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Volcanic Eruptions Are Continuing in Iceland: Photos

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The scene is as spectacular as it is dangerous: flowing rivers of shimmering lava and a dramatic plume of toxic gas.

That image has been the reality for much of the past four months in the Reykjanes Peninsula in southern Iceland, which the country’s tourism website has called a “geological wonder where lighthouses outnumber villages.”

A series of volcano eruptions began in December after hundreds of earthquakes shook the peninsula, cracking open a fissure that sent lava spewing into a residential neighborhood for the first time in more than four decades. The volcanic system has erupted several more times since then.

Grindavik, a fishing town of more than 3,500 people about 30 miles southwest of the country’s capital, Reykjavik, has been evacuated, and the nearby Blue Lagoon, a popular geothermal spa, has been largely closed since early November.

While much of life goes on in the rest of Iceland, the eruptions have had an effect beyond the peninsula, disrupting the tourism operations of a country that relies heavily on visitors.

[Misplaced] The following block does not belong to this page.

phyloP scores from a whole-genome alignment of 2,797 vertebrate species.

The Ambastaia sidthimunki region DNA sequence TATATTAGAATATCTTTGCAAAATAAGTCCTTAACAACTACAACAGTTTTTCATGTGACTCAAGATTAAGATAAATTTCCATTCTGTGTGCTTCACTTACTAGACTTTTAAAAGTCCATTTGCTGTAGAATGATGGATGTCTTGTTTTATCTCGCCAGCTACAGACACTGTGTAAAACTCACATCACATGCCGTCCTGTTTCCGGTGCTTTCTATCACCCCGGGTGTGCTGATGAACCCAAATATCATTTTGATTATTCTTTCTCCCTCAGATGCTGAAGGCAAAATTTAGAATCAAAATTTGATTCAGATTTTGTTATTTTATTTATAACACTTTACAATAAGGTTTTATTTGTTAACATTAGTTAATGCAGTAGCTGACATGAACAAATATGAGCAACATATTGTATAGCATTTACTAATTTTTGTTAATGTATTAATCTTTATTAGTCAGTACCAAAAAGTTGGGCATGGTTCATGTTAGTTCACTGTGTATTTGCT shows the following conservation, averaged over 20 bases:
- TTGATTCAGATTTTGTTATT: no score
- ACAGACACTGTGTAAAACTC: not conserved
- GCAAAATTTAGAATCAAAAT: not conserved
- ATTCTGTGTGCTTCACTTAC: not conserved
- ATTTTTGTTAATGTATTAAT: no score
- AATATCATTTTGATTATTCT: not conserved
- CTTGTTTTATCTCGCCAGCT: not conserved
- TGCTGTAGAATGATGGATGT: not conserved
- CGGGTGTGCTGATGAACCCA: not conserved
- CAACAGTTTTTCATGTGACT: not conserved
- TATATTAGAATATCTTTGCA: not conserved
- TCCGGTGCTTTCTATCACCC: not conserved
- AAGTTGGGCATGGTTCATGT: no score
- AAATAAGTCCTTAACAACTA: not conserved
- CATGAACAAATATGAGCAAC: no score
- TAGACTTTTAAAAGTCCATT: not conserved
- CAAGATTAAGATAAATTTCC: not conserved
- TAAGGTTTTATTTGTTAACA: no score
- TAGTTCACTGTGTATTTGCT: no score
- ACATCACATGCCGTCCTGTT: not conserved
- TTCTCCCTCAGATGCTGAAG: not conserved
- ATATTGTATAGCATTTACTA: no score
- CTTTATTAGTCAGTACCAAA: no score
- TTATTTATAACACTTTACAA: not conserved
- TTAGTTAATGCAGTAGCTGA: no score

Icelandair said it has seen a negative impact on bookings because of the threat of the eruptions. While the overall number of passengers carried by the airline in February increased compared to last year, the number flying to Iceland dropped by 8 percent, according to the airline.

While the eruptions continue, the situation has been “steady” this week, according to the Icelandic Meteorological Office, the country’s weather service. But lava continues to flow from three craters toward Grindavik, the service said.

The eruptions also produce high levels of gas pollution. The concentration of sulfur dioxide in the air is “very unhealthy,” according to the Met Office, which added that “people are likely to experience respiratory symptoms if exposed.”

The Blue Lagoon, a spa and hotel complex in Grindavik, is closed at the moment. It first temporarily shut its doors in November after thousands of earthquakes, signs of the impending eruption, hit the region.

The resort has reopened occasionally, but has been closed for more than 85 days since then, the hotel said in an email. It is currently on its sixth closure since Nov. 9.

Lava damaged several houses in Grindavik when it breached a defense wall that was supposed to route it away from the town.

Around the town, earthquakes caused cracks in the streets. Breaks in the roads have been filled with gravel.

The authorities continue to warn visitors to stay away from the eruption site. “The edges of the new lava field are unstable and large chunks of lava can fall suddenly,” the Met Office said.

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